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In the field of pharmacology, potency is a measure of drug activity expressed in terms of the amount required to produce an effect of given intensity. A potent drug evokes a given response at low concentrations, while a drug of lower potency evokes the same response only at higher concentrations. Higher potency does not mean more side effects; the IUPHAR has stated that'potency' is "an imprecise term that should always be further defined", for instance as EC 50, IC 50, ED50, LD50 and so on. Harris, Robert. "Formulating High Potency Drugs". Contract Pharma. Retrieved 2013-11-13. Walker MG, Page CP, Hoffman BF, Curtis M. Integrated Pharmacology. St. Louis: Mosby. ISBN 978-0-323-04080-8
Bristol-Myers Squibb Company is an American pharmaceutical company, headquartered in New York City. Bristol-Myers Squibb manufactures prescription pharmaceuticals and biologics in several therapeutic areas, including cancer, HIV/AIDS, cardiovascular disease, hepatitis, rheumatoid arthritis and psychiatric disorders. BMS' primary R&D sites are located in Lawrence, New Jersey, Hopewell Township and New Brunswick, New Jersey. BMS had an R&D site in Wallingford, Connecticut; the Squibb corporation was founded in 1858 by Edward Robinson Squibb in New York. Squibb was known as a vigorous advocate of quality control and high purity standards within the fledgling pharmaceutical industry of his time, at one point self-publishing an alternative to the U. S. Pharmacopeia after failing to convince the American Medical Association to incorporate higher purity standards. Mentions of the Materia Medica, Squibb products, Edward Squibb's opinion on the utility and best method of preparation for various medicants are found in many medical papers of the late 1800s.
Squibb Corporation served as a major supplier of medical goods to the Union Army during the American Civil War, providing portable medical kits containing morphine, surgical anesthetics, quinine for the treatment of malaria. In 1887, Hamilton College graduates William McLaren Bristol and John Ripley Myers purchased the Clinton Pharmaceutical company of Clinton, New York. In 1898, they decided to rename it Bristol and Company. Following Myers' death in 1899, Bristol changed the name to the Bristol-Myers Corporation; the first nationally recognized product was Sal Hepatica, a laxative mineral salt in 1903. Its second national success was Ipana toothpaste, from 1901 through the 1960s. Other divisions were Drackett. In 1943, Bristol-Myers acquired Cheplin Biological Laboratories, a producer of acidophilus milk in East Syracuse, New York, converted the plant to produce penicillin for the World War II Allied forces. After the war, the company renamed the plant Bristol Laboratories in 1945 and entered the civilian antibiotics market, where it faced competition from Squibb, which had opened the world's largest penicillin plant in 1944 in New Brunswick, New Jersey.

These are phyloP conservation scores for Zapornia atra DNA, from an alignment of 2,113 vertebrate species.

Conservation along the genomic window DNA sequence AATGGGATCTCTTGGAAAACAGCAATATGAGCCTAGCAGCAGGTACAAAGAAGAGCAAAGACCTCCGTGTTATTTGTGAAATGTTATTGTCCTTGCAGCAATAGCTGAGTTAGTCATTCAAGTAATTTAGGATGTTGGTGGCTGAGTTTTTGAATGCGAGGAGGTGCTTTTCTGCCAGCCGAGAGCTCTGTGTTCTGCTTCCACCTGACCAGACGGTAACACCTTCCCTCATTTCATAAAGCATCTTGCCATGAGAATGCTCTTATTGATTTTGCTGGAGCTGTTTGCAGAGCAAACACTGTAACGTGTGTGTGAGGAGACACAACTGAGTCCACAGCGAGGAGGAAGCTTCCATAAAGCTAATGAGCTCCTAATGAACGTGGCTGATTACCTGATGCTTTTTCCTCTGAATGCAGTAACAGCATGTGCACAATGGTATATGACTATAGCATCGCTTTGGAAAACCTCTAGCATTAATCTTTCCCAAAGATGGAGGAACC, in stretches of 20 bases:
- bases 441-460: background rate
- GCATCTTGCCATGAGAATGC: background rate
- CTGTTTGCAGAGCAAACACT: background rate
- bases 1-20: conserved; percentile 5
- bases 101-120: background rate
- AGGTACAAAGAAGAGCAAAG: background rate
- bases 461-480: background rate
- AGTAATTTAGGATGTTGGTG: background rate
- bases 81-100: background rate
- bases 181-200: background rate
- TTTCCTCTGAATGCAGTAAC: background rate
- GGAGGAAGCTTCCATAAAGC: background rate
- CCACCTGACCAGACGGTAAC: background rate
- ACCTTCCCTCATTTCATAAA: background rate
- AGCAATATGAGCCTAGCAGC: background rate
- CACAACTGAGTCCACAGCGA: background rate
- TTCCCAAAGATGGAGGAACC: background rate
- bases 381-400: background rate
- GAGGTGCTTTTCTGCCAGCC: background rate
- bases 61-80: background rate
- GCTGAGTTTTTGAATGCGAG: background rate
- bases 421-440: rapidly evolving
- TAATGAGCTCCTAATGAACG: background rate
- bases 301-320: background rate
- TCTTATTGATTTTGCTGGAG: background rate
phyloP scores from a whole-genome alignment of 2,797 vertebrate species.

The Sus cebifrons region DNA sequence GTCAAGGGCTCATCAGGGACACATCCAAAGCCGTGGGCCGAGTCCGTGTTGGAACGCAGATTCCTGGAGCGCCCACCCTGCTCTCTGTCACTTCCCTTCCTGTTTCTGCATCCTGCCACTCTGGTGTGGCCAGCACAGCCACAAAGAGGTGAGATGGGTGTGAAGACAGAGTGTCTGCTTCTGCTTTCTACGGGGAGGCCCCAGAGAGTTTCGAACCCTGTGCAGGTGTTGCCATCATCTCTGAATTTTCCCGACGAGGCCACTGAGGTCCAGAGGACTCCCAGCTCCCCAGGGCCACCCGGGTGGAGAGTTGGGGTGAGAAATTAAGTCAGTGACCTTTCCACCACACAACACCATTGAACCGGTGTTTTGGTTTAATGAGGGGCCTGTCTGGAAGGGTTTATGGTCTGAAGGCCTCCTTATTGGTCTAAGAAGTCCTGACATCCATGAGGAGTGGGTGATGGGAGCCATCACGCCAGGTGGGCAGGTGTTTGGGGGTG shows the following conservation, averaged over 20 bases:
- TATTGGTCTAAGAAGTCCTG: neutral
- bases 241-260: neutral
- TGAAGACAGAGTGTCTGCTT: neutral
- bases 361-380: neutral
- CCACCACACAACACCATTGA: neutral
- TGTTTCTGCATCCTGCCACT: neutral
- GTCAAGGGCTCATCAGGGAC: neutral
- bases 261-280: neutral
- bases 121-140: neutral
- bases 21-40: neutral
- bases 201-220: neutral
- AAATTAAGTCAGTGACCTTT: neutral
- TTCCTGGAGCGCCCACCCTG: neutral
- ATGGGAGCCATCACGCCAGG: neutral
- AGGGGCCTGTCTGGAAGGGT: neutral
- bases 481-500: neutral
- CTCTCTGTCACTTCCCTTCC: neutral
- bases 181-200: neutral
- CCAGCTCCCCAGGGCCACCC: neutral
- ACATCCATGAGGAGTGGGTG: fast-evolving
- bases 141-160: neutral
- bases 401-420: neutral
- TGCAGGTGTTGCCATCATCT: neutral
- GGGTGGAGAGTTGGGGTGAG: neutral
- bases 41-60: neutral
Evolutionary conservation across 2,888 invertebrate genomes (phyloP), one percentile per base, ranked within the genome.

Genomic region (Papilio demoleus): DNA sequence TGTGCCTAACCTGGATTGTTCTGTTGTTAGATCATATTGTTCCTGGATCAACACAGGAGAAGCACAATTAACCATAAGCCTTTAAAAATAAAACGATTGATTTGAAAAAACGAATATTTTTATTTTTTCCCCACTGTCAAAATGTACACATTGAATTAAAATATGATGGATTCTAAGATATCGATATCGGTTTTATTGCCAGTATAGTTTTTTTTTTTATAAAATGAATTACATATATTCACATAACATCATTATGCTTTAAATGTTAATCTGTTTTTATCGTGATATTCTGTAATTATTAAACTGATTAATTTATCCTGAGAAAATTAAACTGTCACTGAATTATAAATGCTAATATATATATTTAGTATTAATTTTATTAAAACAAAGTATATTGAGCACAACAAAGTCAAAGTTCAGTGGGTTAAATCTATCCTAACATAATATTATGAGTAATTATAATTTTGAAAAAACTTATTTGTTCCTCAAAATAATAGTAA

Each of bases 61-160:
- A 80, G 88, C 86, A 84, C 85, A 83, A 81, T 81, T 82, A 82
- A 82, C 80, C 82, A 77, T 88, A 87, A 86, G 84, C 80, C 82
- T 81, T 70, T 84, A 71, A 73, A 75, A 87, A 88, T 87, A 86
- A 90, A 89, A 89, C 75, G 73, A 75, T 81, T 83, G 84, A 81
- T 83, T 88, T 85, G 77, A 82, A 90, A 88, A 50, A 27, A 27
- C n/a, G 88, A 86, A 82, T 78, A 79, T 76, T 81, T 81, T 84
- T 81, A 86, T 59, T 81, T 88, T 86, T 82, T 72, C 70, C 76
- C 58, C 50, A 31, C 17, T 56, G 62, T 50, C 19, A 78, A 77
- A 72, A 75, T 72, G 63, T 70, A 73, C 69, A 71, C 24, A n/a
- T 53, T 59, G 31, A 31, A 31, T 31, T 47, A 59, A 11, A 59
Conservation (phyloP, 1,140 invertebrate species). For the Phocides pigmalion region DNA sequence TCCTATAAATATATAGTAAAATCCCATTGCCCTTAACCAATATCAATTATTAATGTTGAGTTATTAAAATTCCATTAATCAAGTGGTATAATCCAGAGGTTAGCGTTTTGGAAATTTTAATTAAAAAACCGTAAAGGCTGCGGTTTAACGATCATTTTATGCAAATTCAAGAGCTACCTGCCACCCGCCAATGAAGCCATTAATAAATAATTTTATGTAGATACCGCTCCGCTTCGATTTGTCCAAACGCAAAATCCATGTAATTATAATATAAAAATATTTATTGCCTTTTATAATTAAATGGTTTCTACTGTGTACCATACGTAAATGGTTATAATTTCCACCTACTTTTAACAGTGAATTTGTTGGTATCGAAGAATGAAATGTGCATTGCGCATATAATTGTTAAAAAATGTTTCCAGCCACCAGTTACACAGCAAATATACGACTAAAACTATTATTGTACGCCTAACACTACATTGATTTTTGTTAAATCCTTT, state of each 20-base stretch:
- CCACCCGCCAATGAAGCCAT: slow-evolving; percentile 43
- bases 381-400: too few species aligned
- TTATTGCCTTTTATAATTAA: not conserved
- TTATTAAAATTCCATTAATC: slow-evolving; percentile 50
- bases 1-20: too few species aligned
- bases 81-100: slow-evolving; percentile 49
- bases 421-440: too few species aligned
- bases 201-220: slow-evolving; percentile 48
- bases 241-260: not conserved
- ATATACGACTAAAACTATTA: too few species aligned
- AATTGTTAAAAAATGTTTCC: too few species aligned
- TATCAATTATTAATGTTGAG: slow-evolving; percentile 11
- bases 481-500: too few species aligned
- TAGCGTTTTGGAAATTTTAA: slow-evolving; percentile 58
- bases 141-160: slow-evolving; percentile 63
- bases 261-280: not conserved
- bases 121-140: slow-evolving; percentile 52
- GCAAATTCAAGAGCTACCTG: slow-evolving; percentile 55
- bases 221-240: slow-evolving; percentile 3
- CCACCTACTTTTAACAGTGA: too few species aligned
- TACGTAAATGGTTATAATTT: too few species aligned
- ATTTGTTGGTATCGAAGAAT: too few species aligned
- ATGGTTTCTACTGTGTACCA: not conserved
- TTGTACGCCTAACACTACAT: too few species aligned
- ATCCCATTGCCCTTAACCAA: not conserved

Penicillin production at the East Syracuse plant was ended in 2005, when it became less expensive to produce overseas, but the facility continues to be used for the manufacturing process development and production of other biologic medicines for clinical trials and commercial use. Bristol-Myers and Squibb merged with Bristol-Myers as the nominal survivor; the merged company became Bristol-Myers Squibb. In 1999, President Clinton awarded Bristol-Myers Squibb the National Medal of Technology, the nation's highest recognition for technological achievement, "for extending and enhancing human life through innovative pharmaceutical research and development and for redefining the science of clinical study through groundbreaking and hugely complex clinical trials that are recognized models in the industry." In 2002, the company was involved in a lawsuit of maintaining illegally a monopoly on Taxol, its cancer treatment, it was again sued for the antitrust lawsuit 5 years which cost the company $125 million for settlement.
The company was involved in an accounting scandal in 2002 that resulted in a significant restatement of revenues from 1999 to 2001. The restatement was the result of an improper booking of sales related to "channel stuffing" as the practice of offering excess inventory to customers to create higher sales numbers; the company has since settled with the United States Department of Justice and Securities and Exchange Commission, agreeing to pay $150 million while neither admitting nor denying guilt. On October 24, 2002, Bristol-Myers Squibb Co. restated earnings downward for parts of 2000 and 2001 while revising this year's earnings upward because of its massive inventory backlog imbroglio that spurred two government investigations. On March 15, 2004, Bristol-Myers Squibb Co. adjusted upward its fourth-quarter and full-year 2003 results after reversing an earlier decision about how to deal with accounting errors made in prior years. As part of a Deferred Prosecution Agreement, the company was placed under the oversight of a monitor appointed by the U.